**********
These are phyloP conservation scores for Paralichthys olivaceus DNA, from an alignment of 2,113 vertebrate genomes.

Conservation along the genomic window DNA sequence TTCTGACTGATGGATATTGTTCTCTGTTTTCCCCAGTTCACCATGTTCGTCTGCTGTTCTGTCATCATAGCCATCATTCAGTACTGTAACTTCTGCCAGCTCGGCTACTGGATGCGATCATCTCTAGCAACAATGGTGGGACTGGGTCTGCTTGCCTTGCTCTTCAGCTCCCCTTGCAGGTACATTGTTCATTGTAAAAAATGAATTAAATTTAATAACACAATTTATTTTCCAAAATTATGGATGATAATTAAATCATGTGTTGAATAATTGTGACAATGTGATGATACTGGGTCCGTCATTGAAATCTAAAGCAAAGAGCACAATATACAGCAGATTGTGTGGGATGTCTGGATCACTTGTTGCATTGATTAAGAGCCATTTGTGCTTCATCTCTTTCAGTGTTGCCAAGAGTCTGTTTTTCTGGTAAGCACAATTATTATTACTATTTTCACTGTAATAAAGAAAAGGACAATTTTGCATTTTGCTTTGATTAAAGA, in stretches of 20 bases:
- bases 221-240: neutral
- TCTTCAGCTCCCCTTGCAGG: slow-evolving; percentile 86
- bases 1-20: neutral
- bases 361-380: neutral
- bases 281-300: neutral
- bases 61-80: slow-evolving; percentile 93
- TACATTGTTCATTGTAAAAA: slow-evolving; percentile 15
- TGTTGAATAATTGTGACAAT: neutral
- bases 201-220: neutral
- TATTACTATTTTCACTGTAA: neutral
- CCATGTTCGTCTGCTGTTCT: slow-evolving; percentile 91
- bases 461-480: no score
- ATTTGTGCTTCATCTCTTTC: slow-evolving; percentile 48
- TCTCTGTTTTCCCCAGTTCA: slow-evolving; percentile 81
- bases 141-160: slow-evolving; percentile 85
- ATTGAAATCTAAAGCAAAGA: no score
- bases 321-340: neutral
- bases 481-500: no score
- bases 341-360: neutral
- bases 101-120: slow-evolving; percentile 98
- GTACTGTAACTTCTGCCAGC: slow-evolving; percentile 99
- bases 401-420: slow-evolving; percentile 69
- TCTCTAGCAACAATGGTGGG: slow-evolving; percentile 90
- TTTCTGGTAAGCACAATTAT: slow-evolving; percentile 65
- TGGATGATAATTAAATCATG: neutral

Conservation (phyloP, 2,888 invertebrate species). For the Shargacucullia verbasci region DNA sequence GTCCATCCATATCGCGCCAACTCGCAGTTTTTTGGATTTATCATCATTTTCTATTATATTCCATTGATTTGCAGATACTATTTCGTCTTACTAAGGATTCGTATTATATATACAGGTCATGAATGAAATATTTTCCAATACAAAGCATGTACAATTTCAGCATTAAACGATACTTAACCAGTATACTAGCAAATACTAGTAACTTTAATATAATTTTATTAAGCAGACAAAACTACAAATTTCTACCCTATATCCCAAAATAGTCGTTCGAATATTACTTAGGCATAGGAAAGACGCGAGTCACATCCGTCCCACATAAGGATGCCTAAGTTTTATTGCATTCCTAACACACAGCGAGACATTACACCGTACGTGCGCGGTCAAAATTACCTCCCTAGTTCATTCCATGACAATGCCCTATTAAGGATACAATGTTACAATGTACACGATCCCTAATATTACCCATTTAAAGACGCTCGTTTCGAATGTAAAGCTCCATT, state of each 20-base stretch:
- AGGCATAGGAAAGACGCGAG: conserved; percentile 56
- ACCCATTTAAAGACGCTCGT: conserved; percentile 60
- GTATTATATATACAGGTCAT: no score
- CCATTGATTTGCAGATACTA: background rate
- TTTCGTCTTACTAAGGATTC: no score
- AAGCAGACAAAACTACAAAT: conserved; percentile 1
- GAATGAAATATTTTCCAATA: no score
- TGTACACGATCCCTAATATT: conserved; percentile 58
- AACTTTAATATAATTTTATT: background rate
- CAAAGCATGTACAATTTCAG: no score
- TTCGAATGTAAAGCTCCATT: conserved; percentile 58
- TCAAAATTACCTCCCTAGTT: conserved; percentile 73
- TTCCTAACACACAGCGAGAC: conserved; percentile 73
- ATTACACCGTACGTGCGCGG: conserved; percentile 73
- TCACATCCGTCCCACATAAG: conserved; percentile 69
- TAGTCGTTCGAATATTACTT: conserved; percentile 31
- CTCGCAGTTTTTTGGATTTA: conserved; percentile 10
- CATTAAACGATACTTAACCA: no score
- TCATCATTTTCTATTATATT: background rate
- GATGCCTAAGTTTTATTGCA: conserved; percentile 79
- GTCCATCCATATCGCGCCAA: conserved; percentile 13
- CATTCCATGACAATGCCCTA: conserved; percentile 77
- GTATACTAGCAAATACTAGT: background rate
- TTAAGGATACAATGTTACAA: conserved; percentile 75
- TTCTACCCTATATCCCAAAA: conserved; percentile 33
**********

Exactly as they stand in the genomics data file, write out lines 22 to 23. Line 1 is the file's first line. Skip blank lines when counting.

- bases 101-120: slow-evolving; percentile 98
- GTACTGTAACTTCTGCCAGC: slow-evolving; percentile 99